The apocalyptic hoot 2012 poses certain dilemmas. On one hand, it is one big dumbass of a movie with an ending so bad it defies belief. On the other hand, director Roland Emmerich has a talent for blowing things up real good, and that talent is definitely on display in this ridiculous but entertaining thrill ride.
So, even though the ending made me gag and toy with the idea of throwing my remaining sweet tea at the screen (note to theater mangers: I would never do this, I would just think about it), I have to give the movie a slightly passing grade.
The film starts in the present day, when scientists discover some massive solar flares that are having a physical effect on our planet. They are basically pissing the planet off, and some major crust displacement coupled with volcanic eruptions seems imminent. People in the government are informed, measures are taken, and Earth seems to be on a path to die in the year 2012, when the Mayans predicted. Bummer.
Mind you, the Earth isn’t going to just be set on fire as it was in that Nicolas Cage movie that came out earlier this year. Oh no … this planet death will be far more protracted and glorious in a cinematic way. Earthquakes will destroy Los Angeles, tsunamis will engulf the Himalayas and Washington, D.C., and volcanic eruptions in Yellowstone will create the awesome sight of John Cusack running like mad to avoid the mother of all pyroclastic clouds.
In a nuts role that I’m quite thankful he took, Cusack plays Jackson Curtis, a struggling writer who moonlights as a limo driver. Estranged from his wife (Amanda Peet) and competing with a new man in her life (Thomas McCarthy), Jackson takes the kids to Yellowstone for some camping and, hopefully, bonding. While there, he runs into the military who politely ask him to leave a certain area and retreat to the boring campground. He also bumps into a crazy pirate radio DJ (Woody Harrelson), who informs him about the impending apocalypse while offering up some super huge pickles.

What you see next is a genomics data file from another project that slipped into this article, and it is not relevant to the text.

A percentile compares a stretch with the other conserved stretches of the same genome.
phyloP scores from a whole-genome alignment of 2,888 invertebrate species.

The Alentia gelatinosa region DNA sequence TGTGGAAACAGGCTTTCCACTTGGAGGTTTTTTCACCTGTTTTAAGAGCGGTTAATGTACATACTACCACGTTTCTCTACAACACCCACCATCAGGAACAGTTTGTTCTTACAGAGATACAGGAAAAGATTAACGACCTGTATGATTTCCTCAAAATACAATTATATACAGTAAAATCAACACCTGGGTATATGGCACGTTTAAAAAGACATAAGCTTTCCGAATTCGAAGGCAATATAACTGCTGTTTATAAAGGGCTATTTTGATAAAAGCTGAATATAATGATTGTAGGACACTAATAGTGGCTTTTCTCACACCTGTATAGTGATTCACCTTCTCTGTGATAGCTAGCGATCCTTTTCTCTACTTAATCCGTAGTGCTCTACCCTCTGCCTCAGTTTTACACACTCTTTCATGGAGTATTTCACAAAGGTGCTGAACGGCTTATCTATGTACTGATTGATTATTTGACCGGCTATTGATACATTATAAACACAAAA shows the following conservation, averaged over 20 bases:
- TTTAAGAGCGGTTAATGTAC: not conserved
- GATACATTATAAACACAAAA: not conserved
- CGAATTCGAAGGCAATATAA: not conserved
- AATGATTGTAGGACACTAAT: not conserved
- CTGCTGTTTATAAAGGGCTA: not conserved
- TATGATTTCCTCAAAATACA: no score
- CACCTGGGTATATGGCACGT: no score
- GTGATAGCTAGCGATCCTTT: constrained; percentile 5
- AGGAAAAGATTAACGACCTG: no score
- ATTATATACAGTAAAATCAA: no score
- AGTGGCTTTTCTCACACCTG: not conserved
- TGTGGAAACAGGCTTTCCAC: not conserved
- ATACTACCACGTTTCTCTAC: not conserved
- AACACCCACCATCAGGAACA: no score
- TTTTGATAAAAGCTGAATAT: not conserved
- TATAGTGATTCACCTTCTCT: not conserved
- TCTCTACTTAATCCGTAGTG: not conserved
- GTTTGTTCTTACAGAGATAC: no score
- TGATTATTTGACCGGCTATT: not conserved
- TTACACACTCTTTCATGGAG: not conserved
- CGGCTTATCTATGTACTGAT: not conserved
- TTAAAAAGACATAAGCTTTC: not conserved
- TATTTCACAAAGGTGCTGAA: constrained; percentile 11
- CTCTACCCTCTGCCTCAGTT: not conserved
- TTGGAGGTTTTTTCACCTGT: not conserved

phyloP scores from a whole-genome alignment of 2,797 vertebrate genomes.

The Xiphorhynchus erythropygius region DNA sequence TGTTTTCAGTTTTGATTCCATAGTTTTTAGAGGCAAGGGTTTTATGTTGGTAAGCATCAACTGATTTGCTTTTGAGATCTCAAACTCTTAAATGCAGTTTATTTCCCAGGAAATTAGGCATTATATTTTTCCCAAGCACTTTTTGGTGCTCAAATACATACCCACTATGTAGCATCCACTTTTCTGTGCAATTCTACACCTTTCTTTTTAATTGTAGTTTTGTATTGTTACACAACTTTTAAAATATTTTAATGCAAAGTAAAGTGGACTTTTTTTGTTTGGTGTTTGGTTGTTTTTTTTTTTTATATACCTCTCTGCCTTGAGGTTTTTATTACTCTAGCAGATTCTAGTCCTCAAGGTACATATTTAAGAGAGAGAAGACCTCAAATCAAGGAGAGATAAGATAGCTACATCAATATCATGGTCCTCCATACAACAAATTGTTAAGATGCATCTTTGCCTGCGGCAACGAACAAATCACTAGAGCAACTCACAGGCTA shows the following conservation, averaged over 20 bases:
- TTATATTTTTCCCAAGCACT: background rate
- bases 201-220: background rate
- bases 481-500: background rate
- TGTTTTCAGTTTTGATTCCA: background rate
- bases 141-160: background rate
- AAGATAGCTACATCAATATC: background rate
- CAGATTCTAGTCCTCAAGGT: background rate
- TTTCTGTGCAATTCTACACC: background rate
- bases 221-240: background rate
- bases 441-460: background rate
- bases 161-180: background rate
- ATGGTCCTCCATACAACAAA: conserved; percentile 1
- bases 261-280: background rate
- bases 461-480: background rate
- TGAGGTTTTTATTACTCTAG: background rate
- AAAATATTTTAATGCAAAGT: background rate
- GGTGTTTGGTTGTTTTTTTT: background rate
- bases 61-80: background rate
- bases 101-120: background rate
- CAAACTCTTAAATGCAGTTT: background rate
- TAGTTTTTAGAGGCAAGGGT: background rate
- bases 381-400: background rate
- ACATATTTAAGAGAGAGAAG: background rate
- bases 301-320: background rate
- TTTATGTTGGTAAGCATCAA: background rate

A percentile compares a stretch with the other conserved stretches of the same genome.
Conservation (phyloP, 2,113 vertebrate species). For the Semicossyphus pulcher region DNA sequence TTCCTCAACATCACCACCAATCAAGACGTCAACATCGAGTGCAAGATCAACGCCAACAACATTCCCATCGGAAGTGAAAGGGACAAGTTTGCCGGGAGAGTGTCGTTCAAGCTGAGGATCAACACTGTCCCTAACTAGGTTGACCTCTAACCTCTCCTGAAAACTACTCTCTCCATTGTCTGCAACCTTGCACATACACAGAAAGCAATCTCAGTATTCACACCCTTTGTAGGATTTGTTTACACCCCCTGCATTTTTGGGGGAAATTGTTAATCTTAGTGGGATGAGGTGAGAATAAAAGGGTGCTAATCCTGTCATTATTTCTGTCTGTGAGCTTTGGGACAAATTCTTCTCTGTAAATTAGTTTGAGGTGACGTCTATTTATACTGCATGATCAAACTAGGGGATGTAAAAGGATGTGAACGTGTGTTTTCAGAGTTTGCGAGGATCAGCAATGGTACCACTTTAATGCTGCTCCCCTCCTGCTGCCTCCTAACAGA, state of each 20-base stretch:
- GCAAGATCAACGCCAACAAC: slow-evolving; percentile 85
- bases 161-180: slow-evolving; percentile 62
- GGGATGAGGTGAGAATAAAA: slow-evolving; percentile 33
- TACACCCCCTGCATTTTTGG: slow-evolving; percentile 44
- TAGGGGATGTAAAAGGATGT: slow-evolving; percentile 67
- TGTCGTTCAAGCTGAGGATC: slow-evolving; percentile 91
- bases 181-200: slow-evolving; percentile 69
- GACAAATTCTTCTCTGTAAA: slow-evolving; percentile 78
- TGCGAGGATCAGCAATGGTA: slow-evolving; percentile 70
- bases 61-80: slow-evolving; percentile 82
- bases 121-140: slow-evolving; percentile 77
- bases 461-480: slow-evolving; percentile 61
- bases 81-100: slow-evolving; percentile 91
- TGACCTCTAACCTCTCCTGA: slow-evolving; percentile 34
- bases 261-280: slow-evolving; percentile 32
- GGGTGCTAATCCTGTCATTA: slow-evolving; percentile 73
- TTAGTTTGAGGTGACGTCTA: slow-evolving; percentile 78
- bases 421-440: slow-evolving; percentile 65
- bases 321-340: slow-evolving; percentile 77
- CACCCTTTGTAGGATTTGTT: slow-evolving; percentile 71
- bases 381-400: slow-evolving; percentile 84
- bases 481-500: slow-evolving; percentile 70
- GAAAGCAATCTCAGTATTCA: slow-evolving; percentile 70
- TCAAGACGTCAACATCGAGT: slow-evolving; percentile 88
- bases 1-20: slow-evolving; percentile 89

Soon thereafter, things start shaking, cracking, flooding, burning, crumbling and generally getting all screwed up. But all hope is not lost because the government has a plan to preserve at least part of the human race and certain animals. Will Everyman Cusack and his brood make it to the safe place in time? Will the safe place get smoked like the rest of the planet, thus squandering all strains of governmental funds and man hours? Who really cares as long as things are blowing up real good!
Casting the fabulous Mr. Cusack was a wise choice. There’s something spectacular about his voice when it goes into panic mode, and he’s in panic mode often in this one. One of the film’s greatest set pieces has Cusack trying to race his family to the airport as L.A. crumbles all around him. Cusack’s ability to act in such an unrealistic, over-the-top scene keeps you in the game and just kind of buying the whole silly mess. He doesn’t lose credibility in an insane film like this. He actually classes the joint up a bit.
Yes, the film is trite in spots and adheres to many disaster movie clichés. (Doggie Don’t Die Syndrome is in full effect.) Yes, the end of the movie, featuring Mount Everest, manages to actually be anticlimactic. And, yes, Emmerich’s usage of biblical religious symbolism is all out laughable.
With all of these problems, I still had fun thanks to badass special effects and Cusack, a.k.a. Lloyd Dobler, in the middle of it all. Some people will see this flick as the apex of all disaster films, and some will see it as a vapid, $250 million movie in which a little girl is victorious in her battle with bed-wetting. I just see it as a guilty pleasure that could’ve been even better had somebody rewritten the last 30 minutes.